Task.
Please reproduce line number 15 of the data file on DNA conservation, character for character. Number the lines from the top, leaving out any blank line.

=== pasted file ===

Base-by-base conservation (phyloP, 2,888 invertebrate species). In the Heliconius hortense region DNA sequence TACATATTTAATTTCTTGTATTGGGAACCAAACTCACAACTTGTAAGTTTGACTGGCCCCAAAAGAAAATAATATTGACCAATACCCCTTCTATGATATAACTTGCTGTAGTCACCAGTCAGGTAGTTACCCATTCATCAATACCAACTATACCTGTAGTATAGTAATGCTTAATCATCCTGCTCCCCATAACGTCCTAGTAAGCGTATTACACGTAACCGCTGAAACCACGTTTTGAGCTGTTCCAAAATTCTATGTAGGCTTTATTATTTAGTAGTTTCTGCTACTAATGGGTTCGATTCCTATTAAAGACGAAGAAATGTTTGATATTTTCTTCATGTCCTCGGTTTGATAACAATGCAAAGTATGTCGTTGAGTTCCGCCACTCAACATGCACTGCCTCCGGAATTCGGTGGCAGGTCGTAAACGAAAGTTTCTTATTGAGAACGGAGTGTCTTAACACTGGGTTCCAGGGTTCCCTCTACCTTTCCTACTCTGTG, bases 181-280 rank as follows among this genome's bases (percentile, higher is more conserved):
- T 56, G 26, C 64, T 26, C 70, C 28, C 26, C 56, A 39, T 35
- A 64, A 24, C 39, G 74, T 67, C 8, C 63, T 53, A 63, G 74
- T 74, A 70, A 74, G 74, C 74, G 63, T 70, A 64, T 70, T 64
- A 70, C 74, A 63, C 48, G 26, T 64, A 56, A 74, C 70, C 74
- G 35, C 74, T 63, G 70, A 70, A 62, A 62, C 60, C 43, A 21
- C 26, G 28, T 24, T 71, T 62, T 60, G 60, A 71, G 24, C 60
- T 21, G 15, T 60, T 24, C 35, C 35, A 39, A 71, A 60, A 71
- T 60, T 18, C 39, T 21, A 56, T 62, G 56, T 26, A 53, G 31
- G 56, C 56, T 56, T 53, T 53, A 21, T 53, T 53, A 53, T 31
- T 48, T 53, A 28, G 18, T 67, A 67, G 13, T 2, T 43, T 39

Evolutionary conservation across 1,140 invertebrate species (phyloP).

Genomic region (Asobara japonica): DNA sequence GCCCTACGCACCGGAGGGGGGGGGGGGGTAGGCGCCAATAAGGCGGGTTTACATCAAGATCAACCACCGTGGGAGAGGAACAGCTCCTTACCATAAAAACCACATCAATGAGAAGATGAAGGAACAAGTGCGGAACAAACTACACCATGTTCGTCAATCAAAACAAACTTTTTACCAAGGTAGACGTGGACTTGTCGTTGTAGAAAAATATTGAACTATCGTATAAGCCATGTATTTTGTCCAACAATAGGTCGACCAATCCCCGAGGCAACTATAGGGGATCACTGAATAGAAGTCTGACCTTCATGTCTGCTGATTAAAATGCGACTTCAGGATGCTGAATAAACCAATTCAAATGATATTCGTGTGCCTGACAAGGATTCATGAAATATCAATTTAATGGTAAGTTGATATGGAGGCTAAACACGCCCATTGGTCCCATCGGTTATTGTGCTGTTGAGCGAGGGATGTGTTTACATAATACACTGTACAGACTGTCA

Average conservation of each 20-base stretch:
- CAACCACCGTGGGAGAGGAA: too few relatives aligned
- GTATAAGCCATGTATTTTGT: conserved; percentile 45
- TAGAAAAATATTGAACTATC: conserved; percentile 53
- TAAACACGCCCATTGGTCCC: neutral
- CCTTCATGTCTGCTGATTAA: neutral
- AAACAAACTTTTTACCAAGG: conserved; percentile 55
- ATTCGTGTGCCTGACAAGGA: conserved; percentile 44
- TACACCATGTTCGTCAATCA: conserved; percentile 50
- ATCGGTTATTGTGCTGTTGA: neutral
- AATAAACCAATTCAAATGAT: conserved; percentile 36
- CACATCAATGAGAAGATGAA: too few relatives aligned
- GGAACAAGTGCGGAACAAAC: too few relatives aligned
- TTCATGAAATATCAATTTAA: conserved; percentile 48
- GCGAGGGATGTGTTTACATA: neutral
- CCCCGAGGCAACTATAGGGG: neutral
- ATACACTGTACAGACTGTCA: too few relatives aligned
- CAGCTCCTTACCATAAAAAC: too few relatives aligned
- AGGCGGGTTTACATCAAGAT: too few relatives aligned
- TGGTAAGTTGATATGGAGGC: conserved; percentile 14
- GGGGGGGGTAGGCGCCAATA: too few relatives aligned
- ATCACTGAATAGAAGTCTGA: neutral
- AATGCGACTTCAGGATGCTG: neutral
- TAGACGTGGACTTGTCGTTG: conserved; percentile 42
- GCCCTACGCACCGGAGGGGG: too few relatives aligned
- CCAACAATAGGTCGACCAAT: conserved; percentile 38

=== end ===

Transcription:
- CAACCACCGTGGGAGAGGAA: too few relatives aligned